There has rarely been a moment where white people have experienced such a communal feeling of emptiness as they did when the news broke of Aesthetics’ demise as a skateboard imprint. No longer did white New York skateboarders with a sincere devotion to offensive rap music have a tying bind to the 1990s culture that had legitimized our ability to admire such an inherently non-white enterprise. For with the end of a company that had informed our fashion sense, our crisis of identity and our overall security (or lack thereof) in repping something so endlessly tied to another race, we were left with a void that simply could not be filled by a newcomer, as Aesthetics had maintained its relevancy by remaining tied to influential, 1990s skateboard institutions (Mad Circle, etc.) that gave it the sort of high-end hood pass that the Hood Pass Committee had long ago stopped accepting applications for.
2004 remained a year of endless soul searching and we all reacted to it in a different way. Collectively, our shirts and pants got slimmer, and Foot Locker stopped offering the 5 for $20 tall tee deal that had so loyally sustained our wardrobes for all these years. Danny Weiss deleted all the 50 and Styles P off his iPod, got a girlfriend, and went preppy (he discovered capital-F fashion in 2005.) Josh Kalis started skating to the Rolling Stones (not that there’s anything wrong with that.) We stopped telling our whiter white friends that we had is significant portion of the Roc-A-Fella and Diplomats discography memorized and started forcing ourselves into conversations about “bands” (seriously though, “bands” suck.) And Supreme no longer had a fellow company on the opposite coast working with the “white-people-who-like-rap-and-wear-camo-pants” look, so it felt alone and unpopular, forcing itself to revamp its line, and forever remove the nylon drawstring parachute pants from its catalog.
2. The back of Union Square gets renovated – 2008:
Despite the fact that the name “Union” is often snickered underneath the breath of everyone who has been fortunate enough to outgrow it, it is without a doubt, on the highest echelon of New York culture for those too young to get into the Fish. Overall, it is a dirty, low down, and low brow center for the most filthy, and disgusting rejects of society — goths, ravers, environmentalists that didn’t graduate high school, white people with dreads, snakeboarders — but it just pulsated with such endless character and uniqueness that was simply impossible to turn away from. Much like New Jersey, and Russia, its filth and degeneracy is the sort that only a true die-hard supporter, with knowledge of the location’s inner workings, could love and appreciate. And if not them, than certainly any sixteen-year-old who spent nearly every summer night there, witnessing regularly-scheduled bum fights, beefs between squatters, DMX-look-a-likes being arrested, bikers getting fucked up by a bunch of 120-pound fifteen-year-olds wielding Snapple bottles, pretty women with sweaty pale legs in short skirts, and girls who ran away from their South Brooklyn homes due to curfew restrictions, only to dye their hair pink, put gages in their ears and require their significant others to go to the doctor for some penicillin a week after they met.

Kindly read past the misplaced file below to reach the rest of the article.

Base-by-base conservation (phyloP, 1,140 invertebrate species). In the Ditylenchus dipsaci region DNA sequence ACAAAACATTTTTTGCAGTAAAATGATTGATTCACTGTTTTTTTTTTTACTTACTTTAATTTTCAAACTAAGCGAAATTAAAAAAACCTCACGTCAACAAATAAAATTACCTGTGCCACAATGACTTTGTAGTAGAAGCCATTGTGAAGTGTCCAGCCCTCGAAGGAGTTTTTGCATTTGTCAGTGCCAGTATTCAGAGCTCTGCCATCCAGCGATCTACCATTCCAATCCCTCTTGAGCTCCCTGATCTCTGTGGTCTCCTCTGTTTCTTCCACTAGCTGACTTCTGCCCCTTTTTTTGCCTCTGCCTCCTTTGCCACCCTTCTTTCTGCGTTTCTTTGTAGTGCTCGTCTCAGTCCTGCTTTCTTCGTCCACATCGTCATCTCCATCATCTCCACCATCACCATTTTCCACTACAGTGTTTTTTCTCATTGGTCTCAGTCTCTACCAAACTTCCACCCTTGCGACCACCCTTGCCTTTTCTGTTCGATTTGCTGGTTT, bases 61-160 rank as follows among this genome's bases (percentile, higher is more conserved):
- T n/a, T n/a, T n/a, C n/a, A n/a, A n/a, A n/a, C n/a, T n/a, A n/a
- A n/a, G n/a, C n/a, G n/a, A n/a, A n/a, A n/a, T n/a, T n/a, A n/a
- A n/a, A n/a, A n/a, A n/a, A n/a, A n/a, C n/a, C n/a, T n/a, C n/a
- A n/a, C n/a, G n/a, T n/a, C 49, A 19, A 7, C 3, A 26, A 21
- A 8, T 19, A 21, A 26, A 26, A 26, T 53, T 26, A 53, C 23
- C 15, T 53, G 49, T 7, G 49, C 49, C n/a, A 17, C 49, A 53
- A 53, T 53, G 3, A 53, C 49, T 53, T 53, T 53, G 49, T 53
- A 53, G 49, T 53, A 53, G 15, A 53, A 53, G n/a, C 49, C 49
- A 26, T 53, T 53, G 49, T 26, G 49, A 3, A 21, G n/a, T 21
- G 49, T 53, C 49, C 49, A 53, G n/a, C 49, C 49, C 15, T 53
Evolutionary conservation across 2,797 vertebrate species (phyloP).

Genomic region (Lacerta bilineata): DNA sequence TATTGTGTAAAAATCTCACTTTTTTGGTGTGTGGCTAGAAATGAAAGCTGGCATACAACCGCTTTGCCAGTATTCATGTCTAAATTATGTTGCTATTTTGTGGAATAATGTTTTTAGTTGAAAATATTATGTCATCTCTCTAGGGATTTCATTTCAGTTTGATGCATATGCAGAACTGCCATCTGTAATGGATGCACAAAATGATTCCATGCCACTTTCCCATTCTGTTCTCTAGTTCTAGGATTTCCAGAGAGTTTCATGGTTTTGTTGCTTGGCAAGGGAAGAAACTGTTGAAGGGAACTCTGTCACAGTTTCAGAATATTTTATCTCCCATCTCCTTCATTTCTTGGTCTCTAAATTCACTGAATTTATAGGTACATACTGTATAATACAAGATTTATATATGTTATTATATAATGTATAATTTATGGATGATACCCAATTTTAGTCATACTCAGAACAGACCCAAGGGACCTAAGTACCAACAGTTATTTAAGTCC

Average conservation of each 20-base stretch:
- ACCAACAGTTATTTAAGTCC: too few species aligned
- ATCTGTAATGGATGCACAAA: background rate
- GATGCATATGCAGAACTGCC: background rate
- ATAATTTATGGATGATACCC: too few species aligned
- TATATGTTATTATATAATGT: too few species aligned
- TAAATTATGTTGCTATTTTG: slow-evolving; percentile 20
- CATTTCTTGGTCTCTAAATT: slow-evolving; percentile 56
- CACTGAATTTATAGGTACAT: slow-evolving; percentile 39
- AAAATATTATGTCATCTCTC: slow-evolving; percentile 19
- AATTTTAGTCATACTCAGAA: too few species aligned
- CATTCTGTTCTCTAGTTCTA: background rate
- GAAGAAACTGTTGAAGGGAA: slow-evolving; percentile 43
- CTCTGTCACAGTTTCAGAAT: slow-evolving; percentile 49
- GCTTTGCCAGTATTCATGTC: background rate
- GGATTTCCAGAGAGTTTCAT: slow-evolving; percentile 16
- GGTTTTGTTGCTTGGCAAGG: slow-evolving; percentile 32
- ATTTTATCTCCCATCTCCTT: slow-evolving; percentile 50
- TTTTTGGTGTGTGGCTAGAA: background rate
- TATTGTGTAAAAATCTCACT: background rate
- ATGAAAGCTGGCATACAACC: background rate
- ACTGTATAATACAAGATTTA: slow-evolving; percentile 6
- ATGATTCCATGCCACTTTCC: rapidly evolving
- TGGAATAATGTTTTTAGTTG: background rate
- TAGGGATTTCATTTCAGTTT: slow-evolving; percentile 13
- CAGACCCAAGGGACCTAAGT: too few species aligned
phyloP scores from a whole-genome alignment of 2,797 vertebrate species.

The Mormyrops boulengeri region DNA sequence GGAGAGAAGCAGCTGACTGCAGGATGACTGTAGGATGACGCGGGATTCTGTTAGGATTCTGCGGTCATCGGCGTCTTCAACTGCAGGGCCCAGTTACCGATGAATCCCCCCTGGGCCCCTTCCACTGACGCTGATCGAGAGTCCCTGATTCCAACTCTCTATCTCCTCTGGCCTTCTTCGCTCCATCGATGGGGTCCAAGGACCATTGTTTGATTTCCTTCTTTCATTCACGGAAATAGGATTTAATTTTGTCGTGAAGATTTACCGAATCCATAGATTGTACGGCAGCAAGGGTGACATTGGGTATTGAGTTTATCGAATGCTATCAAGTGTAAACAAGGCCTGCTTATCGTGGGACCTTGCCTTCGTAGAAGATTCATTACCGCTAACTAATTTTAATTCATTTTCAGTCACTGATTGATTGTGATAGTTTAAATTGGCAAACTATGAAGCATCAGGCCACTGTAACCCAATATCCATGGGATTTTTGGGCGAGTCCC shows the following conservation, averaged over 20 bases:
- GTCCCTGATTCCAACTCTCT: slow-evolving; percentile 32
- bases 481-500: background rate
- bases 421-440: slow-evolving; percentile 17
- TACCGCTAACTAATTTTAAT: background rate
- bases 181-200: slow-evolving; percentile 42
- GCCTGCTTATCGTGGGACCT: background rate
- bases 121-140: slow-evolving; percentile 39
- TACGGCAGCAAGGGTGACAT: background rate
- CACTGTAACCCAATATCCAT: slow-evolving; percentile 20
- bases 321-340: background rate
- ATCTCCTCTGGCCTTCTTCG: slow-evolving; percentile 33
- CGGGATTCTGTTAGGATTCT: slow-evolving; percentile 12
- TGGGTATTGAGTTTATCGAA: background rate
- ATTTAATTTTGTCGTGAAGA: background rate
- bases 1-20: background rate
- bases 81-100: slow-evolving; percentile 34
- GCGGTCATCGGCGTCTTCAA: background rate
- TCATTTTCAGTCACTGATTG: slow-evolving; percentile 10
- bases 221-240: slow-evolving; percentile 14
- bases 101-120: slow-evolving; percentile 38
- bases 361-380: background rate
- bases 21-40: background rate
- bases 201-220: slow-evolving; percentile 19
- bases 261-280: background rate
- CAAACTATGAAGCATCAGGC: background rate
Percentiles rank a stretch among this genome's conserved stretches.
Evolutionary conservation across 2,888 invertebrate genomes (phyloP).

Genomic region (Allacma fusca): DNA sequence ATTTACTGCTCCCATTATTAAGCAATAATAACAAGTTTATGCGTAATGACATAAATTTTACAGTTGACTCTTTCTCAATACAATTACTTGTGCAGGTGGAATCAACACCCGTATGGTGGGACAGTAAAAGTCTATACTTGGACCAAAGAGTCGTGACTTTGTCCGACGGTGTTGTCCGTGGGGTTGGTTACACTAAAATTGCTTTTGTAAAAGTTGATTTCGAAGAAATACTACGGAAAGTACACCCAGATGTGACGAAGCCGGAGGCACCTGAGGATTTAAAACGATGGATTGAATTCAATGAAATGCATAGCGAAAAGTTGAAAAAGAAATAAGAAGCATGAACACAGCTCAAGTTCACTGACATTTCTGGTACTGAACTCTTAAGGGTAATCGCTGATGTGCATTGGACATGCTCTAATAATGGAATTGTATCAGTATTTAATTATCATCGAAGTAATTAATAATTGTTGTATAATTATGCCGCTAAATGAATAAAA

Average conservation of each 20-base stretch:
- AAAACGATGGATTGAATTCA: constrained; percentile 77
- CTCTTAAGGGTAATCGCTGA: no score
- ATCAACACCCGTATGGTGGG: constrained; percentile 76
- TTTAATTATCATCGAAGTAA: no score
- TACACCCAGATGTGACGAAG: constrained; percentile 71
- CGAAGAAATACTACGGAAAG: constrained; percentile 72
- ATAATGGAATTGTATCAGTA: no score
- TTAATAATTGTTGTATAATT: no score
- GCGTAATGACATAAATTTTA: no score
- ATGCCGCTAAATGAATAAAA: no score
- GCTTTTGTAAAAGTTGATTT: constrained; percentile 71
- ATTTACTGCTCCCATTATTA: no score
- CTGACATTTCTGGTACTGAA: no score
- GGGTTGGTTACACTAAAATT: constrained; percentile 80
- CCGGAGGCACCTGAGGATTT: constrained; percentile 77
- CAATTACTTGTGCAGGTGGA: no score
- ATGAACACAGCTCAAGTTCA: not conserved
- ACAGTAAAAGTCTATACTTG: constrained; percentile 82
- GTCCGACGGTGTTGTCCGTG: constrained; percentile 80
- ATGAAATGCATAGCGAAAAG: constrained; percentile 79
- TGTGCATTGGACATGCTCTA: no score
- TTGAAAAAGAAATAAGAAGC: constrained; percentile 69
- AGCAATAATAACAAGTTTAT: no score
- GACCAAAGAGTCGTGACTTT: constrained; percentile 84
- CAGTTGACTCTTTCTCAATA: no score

Every crack and poorly etched piece of “graffiti” in Union Square tells the story of a place that is so hated, so maligned, so utterly objectionable, that you could not help but be lured into its sphere of moral degradation and immerse yourself in its cultural trappings, sometimes even until the 4:45 a.m. sun began to outweigh the darkness that concealed the scumbags living there.
Once it was renovated, it went soft. It was still polluted with those who would inevitably find themselves on the lowest rungs of modern society, but they simply lacked the distinctions that marked them as fascinating examples of a society gone awry. They were no longer living character studies or post-graduate anthropology papers waiting to happen, but simply meandering ghosts that embodied a superficial aura. Their strangely compelling charm was erased once the new granite and stone had been set atop the previously barren, pre-renovation asphalt.
Simply put, something was missing.